Most UK homes would not have a phone line if it wasn’t required for broadband

A new survey from ISPreview has found a majority of home broadband users only keep their landline phone because it’s required for internet access.

The survey of 1,900 people discovered that just 14.5% use a landline phone for most of their calls, compared to 77% who use a mobile phone. The remaining 8.5% mainly use VoIP (Voice over IP - such as Skype or Google Hangout).

ISPreview asked the same question in 2013 and found 62% were using a mobile, 30% a landline and only 6% were relying on VoIP.

When asked whether they would stop using a landline if it wasn’t needed for broadband, 67% said they would and 13% said maybe. And 8% said they already had stopped paying for a fixed line telephone service.

Although a landline is currently required for the ADSL and fibre broadband services available to most homes over the Openreach (BT) network, there are options for getting broadband without a phone line. Virgin Media supplies broadband and TV deals without requiring a voice service, and full fibre networks such as Hyperoptic can also provide high speed broadband-only packages.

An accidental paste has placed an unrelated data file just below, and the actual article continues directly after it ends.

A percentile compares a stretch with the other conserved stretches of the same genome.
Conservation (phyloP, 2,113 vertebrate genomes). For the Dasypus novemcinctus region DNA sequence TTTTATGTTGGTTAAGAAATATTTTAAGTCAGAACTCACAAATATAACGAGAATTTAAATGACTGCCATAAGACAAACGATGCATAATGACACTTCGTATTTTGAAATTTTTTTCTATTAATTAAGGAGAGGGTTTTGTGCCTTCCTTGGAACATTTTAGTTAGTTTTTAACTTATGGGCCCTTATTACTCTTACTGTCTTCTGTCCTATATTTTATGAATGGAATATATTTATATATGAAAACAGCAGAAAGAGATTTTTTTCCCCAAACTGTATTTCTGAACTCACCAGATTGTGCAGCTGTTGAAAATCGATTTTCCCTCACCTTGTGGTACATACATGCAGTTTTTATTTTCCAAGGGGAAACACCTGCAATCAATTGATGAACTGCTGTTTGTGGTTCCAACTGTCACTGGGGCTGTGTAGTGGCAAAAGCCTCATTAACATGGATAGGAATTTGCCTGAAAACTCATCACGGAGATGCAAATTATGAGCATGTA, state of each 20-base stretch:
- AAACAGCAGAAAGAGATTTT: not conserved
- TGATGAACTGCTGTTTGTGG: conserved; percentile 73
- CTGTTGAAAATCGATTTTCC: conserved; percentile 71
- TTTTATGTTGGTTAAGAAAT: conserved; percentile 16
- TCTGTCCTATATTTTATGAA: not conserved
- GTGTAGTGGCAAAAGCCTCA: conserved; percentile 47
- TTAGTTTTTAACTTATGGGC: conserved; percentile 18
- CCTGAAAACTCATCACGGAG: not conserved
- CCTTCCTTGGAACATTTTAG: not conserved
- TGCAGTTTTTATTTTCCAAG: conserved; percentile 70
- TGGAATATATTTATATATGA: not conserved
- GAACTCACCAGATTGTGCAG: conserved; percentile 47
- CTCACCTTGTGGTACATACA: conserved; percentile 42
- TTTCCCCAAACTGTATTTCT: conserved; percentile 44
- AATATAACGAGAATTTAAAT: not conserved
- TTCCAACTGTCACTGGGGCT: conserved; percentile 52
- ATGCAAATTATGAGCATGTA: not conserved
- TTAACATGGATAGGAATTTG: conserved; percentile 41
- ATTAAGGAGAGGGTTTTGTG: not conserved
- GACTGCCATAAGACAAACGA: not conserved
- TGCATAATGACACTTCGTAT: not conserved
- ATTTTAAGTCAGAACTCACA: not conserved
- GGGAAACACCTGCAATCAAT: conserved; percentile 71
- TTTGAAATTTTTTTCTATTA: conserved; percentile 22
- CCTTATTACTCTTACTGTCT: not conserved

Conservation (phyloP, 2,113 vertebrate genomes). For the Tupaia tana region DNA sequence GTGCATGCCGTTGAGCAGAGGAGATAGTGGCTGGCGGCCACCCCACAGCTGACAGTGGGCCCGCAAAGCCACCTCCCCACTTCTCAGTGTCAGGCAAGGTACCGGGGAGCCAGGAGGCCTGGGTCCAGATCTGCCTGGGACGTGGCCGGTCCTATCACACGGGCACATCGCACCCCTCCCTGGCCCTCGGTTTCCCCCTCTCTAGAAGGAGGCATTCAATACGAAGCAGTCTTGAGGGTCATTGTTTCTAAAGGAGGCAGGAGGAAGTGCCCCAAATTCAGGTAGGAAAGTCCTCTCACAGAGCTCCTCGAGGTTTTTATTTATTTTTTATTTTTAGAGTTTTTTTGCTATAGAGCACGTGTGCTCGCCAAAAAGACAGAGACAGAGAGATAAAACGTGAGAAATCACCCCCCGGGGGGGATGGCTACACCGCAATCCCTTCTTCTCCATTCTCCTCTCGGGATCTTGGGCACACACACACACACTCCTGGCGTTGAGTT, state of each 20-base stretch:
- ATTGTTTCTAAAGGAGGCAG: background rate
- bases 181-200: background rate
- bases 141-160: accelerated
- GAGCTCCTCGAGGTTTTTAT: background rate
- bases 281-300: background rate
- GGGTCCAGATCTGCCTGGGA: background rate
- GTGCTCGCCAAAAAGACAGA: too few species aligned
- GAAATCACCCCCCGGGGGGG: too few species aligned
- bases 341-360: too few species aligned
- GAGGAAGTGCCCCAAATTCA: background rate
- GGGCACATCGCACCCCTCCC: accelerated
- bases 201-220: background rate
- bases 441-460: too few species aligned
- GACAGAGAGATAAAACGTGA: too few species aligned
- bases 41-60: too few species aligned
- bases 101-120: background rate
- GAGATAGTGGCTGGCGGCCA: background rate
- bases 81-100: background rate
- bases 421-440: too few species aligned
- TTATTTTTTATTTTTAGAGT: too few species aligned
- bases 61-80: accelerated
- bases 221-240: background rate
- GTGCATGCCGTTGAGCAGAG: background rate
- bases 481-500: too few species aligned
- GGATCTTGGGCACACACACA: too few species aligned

But it’s not necessarily cheaper to drop the phone line. ISPreview’s Mark Jackson says “anybody expecting to save money by purchasing a standalone broadband connection will be disappointed.”

“In reality the cost of adding a voice (phone) component to an existing copper line is very small and ISPs may also need to recoup lost calling revenues from elsewhere. Put another way, simply cutting out the phone / voice side won't make much of a difference to the overall price you pay for broadband."

ISPreview also looked into the reasons why people were not freeing themselves from the landline by switching to 4G mobile broadband. While price (18%) and speed (13%) are a hindrance for some, 48% said the main reason they don’t get broadband this way is due to the relatively small data allowances offered by mobile services. Three and EE already offer home broadband using their mobile networks, but they are expensive compared to the cheap unlimited broadband you can get from a fixed line.

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